When fats, immune cells, connective tissue, and debris build up inside the arteries—forming atherosclerotic plaques—they boost a person’s risk of heart attack or stroke. Now, researchers led by Daniel Greif, MD, associate professor of medicine and genetics, have followed the role of smooth muscle cells in forming those plaques.
While multiple smooth muscle cell progenitors give rise to arterial walls during development, the researchers determined in mouse models that rare smooth muscle cell progenitors contribute to plaques. Greif’s team found that these “cap cells” made their way to the center of a plaque and altered the nature of the surrounding environment, encouraging inflammation and further plaque growth.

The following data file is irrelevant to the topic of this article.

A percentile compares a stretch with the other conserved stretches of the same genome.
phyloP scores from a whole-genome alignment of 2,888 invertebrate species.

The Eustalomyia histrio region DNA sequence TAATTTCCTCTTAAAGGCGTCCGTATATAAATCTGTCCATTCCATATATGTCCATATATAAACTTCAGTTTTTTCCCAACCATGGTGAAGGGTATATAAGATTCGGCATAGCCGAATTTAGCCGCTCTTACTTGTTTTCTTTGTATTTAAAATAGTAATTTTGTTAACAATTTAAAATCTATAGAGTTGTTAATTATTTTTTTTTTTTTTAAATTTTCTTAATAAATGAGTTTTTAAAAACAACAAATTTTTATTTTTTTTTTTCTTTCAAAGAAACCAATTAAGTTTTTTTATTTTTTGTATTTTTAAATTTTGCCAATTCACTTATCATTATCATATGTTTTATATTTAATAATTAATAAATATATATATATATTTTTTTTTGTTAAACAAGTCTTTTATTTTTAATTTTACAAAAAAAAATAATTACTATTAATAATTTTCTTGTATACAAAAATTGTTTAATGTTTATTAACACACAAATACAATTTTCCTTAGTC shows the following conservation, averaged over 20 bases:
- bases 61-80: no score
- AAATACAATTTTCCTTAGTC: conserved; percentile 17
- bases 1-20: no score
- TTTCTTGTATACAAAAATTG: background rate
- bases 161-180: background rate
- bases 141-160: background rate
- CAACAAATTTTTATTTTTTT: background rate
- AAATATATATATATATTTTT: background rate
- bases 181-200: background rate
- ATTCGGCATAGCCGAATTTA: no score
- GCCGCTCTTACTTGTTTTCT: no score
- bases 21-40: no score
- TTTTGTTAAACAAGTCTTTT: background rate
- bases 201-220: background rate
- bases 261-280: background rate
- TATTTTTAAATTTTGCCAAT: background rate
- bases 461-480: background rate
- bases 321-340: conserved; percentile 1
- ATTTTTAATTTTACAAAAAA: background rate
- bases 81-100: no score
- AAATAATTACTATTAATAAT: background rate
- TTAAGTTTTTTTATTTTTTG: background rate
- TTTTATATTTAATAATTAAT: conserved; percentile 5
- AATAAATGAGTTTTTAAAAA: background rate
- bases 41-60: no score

The full chain of events, which the researchers described on May 25 in Nature Communications, can initially depend on the presence of a gene known as integrin beta3 (Itgb3). When mice lacked Itgb3, smooth muscle cells were found to be more likely to move aggressively into plaques.
The research points toward the smooth muscle cell-derived cap cells, and integrin beta3, as potential targets for atherosclerosis therapy that warrant “intense investigation.”